GRANGEVILLE – Looking to downsize? A tiny house is an option, one that is open within Grangeville city limits. But it does come with some conditions.

“We’ve had a couple of council people and city hall staff contacted about tiny houses in town,” said mayor Wes Lester, speaking at the Dec. 16 council meeting.

“Right now, we have nothing in city code that tells you how big a house you have to build,” said city administrator Tonya Kennedy. “Right now, someone could build any size house they want, whether teeny tiny or great big, as long as it meets the lot requirements of the city.”

According to, tiny homes are between 100 and 400 square feet, and they rarely exceed 500 square feet. For reference, the median size of a new single-family home sold in 2015 was 2,520 square feet, according to the U.S. Census Bureau.

Kennedy generally outlined guidelines for tiny houses to the council, noting that for prefabricated homes approved by the State of Idaho, if they come in on wheels, these are considered recreational vehicles and can only be located within a manufactured housing park. If placed on a foundation, these can go on any lot in town, as they are considered a house. A tiny house can also be built from scratch on the property, which requires a building permit, and can go anywhere, again, as long as it is on a foundation.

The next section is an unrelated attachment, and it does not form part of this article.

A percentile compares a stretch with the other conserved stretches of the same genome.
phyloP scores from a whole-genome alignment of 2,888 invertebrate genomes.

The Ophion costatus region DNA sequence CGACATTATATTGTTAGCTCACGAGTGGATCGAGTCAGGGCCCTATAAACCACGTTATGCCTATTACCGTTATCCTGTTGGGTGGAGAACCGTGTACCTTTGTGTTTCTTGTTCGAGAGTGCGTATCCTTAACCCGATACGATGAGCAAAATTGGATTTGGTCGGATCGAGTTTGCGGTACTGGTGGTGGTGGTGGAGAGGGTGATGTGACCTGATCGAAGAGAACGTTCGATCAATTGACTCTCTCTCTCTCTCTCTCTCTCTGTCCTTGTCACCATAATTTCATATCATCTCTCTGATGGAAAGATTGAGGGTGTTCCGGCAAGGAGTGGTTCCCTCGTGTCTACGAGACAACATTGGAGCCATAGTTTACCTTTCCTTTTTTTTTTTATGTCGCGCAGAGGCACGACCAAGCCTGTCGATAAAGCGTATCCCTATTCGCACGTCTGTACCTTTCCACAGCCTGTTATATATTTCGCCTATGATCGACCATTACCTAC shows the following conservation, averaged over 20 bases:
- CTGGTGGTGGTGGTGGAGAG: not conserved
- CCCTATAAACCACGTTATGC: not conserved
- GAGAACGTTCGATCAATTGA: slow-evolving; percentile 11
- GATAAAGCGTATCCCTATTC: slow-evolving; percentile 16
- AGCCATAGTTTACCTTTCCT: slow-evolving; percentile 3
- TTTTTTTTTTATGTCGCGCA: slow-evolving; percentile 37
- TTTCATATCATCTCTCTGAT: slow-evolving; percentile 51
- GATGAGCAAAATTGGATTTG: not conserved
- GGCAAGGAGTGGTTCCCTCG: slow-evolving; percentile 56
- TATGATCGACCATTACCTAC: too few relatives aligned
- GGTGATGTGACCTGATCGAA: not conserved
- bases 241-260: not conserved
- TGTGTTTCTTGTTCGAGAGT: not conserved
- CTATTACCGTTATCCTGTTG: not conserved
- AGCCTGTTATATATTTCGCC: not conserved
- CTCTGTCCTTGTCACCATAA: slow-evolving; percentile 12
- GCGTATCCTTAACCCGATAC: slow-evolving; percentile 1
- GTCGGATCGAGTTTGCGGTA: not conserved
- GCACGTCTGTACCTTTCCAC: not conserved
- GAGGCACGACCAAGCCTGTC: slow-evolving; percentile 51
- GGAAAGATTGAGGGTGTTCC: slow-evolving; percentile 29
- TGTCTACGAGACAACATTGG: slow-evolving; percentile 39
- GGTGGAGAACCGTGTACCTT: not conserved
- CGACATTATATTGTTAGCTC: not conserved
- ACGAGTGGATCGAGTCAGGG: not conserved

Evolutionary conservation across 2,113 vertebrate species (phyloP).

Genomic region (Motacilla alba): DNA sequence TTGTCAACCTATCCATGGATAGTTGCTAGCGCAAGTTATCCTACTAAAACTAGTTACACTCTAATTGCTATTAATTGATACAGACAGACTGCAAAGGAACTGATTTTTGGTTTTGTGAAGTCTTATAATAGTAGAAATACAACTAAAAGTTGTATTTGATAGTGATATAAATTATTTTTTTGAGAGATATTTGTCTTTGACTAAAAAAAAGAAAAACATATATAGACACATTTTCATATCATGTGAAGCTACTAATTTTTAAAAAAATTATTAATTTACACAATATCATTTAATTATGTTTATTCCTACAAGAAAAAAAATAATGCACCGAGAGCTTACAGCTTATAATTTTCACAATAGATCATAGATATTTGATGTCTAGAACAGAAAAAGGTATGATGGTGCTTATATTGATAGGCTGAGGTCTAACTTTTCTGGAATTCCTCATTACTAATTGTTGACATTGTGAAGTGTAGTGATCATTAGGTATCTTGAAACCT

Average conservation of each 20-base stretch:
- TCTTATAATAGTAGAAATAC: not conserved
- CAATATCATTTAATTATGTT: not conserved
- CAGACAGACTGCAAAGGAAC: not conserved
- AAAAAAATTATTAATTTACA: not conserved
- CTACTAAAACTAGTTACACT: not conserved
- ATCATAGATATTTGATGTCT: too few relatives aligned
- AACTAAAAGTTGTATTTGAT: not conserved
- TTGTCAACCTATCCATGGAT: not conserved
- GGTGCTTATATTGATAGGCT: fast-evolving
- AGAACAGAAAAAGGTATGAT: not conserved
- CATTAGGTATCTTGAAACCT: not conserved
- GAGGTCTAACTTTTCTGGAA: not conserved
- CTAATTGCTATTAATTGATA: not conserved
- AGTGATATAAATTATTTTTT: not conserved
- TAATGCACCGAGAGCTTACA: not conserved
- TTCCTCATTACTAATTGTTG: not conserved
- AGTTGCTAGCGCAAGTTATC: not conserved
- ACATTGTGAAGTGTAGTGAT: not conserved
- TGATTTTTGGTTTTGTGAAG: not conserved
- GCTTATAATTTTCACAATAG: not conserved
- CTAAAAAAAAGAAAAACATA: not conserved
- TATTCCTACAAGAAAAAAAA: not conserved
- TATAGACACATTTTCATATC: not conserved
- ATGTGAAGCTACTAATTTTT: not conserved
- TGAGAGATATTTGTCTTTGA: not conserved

Both Lester and councilor Scott Winkler questioned on the number of houses that could be put on a lot.

“In city code we already have a section that says you can’t have more than one house on a lot,” Kennedy said. “So, if you build a tiny house on a 20,000 square foot lot, that’s your one house. Unless you split the lot, depending on the subdivision requirements, you could do that.” She continued that multiple tiny houses could be placed within an established manufactured home park, such as the Elkhorn.

“Is anybody thinking of doing this?” questioned councilor Pete Lane. Kennedy replied that no one has bought a state-approved tiny house; however, they may have people within the city considering converting sheds into a tiny house, which again, would run through the building permit process.

As for existing tiny homes, councilor Michael Peterson said there are three within his neighborhood.

“They’re nice, but they’re tiny,” he said. “They have a patio door as their front door. You walk right in to the living room, and the bedroom is in back. If someone wants to live there, that’s fine.”

In other council business:

Council unanimously approved a $49,301.64 purchase of a Generac generator to provide backup power for Park Well in the event of an outage.

“We’ve got to do it or DEQ is going to be unhappy,” said public works director Bob Mager. “And it makes good sense. This puts three wells online [with backup power generators], and now that the old girl is pumping at 850 gallons per minute, we ought to get it going.”

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